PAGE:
Increase Your Odds of Winning at the Payer’s Table
Increase your odds of winning at the payer’s table by using Integrity Billing’s premiere
Revenue Cycle Management services. Expect more from Integrity Billing
You shouldn’t feel like you’re gambling when submitting your behavioral health claims. Unfortunately, that is exactly what it can feel like when trying to obtain payments for services rendered in the behavioral health billing industry. Much like playing roulette, the insurance companies like to play a game of odds, hoping that you will give up on denied claims, even when a service should be covered. It seems that the odds are always tipped in the payer’s favor. There is a saying in the world of gambling: “The house always wins.” While that is true in gambling it does not necessarily mean that this needs to be the case in the for your treatment center billing.
How can you change the odds and increase your chances of getting a claim paid? Below are some useful tips that will help increase your odds of winning in the substance abuse revenue cycle management (Behavioral health or SUD / MH) process:
- Always Verify Eligibility/Authorization – Failure to verify a patient’s benefits can cause you to lose A LOT of revenue. The revenue cycle management process should always begin with a verification of benefits to investigate whether the services you are providing are covered and if authorization is required prior to rendering the service. Remember to collect patient balances (deductible/out of pocket) prior to providing services.
- Avoid Billing Errors – One of the best ways to avoid a denial altogether is to ensure that the original claim is submitted correctly. Safeguard your claims by thoroughly reviewing the claim before you submit it. You should always check that the correct claim form is filled out completely, the code matches the service provided, that utilization review has been completed, and that the dates billed match the authorization on file (if needed). The biller should also review any “special” stipulations that a payer might have when submitting claims. You should always submit and bill all claims, electronically when applicable.
- Documentation is Key – Always be thorough in your documentation. Getting a denial from an insurance company is never ideal, however, having proper documentation can increase your odds of having the appeal overturned. Insurance companies are always looking for reasons to say no. If a claim is denied, proper documentation provides tangible evidence for the service you are providing and the amount that you are billing for that service. A well-documented claim should paint a picture of the service rendered and answer any questions the insurance company might have. Remember, if it is not documented in the patient file “it does not exist.”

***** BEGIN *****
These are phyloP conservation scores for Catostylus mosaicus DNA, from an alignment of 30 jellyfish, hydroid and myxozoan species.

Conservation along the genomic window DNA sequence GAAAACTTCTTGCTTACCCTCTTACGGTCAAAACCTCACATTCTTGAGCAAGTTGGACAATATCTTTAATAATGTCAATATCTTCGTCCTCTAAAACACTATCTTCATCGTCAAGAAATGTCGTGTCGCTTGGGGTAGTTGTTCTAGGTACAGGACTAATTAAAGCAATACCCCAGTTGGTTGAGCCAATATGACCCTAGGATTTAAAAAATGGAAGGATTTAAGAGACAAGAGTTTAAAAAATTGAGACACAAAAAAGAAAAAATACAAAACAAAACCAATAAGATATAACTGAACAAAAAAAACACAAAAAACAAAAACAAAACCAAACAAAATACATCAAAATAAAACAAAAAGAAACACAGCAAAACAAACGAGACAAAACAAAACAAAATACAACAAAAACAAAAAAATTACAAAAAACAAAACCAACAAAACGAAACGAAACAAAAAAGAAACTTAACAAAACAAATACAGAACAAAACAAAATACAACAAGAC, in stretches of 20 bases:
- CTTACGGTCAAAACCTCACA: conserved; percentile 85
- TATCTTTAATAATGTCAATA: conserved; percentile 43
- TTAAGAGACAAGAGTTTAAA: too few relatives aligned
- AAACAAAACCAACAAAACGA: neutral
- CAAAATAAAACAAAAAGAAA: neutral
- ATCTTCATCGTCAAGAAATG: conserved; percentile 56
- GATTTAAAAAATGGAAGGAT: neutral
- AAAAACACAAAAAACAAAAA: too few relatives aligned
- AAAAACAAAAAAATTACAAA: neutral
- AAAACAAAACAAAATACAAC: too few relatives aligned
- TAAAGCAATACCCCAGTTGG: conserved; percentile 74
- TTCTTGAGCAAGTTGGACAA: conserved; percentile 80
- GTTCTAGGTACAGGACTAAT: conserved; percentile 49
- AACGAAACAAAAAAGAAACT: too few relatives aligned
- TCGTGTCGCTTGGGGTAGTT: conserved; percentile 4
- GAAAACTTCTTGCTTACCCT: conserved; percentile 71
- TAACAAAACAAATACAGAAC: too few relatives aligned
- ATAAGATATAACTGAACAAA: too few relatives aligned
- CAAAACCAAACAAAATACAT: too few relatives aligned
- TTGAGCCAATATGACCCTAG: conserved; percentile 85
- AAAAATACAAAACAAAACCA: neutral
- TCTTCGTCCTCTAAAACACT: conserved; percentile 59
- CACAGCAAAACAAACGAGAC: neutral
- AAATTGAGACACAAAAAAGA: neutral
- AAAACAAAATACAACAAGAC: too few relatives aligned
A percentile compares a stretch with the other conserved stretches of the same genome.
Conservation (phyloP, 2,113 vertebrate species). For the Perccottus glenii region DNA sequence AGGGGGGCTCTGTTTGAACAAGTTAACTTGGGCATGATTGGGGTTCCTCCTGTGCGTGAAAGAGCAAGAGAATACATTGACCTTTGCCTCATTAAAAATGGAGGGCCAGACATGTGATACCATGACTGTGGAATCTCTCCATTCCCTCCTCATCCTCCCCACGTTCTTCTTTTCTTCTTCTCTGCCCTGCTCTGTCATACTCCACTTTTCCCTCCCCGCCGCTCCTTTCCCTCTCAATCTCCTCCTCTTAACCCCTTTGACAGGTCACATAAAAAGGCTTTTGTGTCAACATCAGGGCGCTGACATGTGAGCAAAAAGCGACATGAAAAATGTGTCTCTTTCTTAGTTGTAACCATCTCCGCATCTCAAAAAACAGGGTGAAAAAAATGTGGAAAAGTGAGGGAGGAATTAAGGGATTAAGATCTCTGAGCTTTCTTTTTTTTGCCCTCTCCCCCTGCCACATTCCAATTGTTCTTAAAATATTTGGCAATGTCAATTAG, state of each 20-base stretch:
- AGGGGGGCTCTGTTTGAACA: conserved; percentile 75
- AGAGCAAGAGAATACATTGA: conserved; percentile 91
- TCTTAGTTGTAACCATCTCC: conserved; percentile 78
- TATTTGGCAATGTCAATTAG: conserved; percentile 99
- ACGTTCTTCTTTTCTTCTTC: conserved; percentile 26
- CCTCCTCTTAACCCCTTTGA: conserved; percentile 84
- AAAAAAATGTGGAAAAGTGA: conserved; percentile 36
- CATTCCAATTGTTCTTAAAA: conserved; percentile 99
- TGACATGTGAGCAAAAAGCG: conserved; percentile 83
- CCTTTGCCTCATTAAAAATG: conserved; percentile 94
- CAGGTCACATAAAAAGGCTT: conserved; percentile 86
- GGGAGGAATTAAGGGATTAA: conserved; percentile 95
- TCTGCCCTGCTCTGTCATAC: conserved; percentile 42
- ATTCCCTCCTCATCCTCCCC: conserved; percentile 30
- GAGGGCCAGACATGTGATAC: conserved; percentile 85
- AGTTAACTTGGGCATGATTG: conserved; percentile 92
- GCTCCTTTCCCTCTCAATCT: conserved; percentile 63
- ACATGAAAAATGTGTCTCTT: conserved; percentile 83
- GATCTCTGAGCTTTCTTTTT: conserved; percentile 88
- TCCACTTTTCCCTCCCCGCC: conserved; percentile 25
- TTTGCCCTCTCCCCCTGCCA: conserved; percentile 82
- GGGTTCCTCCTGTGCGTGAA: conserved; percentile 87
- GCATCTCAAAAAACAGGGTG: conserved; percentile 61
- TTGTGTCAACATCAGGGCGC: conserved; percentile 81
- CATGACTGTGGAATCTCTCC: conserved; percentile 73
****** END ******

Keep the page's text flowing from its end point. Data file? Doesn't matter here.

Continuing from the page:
- Follow Up/Be Aggressive on All Claims – Denial management, when done correctly, should resolve most of your denials. Claim denials should be followed up in a timely manner and all denials should be followed up on. Some denials are easy to manage and can be rectified with a phone call to the payer. Others are not so easy and require research and analysis. For more complicated denials a complete forensic analysis should be completed to determine the root of (remove complete) the denial. This type of analysis will allow you to thoroughly investigate the denial, provide evidence as to why the claim should be paid, and answer the insurance company’s questions. Most insurance companies will do as much as possible to delay payment on a claim. Be aggressive and don’t let them get away with giving you inaccurate information. If you are not happy with the response that you receive escalate the call to a supervisor.
- Monitor Your Days in Accounts Receivable – One of the most useful key performance indicators (KPI) to track claim/denial management is to calculate days in accounts receivable. Days in accounts receivable are the average number of days it takes to collect on payment due to the facility. This can be calculated by:
- First, calculate your average daily charges: Total charges for the past 6 months divided by number of days in the last 6 months.
- Second, divide the total AR divided by average daily charges to obtain average days in account receivable.
Depending on network status (in / out) A high performing billing department should have average days in accounts receivable at less than 45 days, an average performing billing department should have average days in accounts receivable at 46-60 days, and 90 days or more is an indicator of a poorly performing billing department.
Insurance company guidelines are always changing as they look for new ways to delay payments on claims or deny them altogether. Remember, you deserve to get paid for all the services that you provide. Don’t let the insurance companies win. They say that the house always wins, but that doesn’t always have to be the case. Follow some of the easy steps listed above and in the words of Katniss Everdeen: “May the odds be ever in your favor.”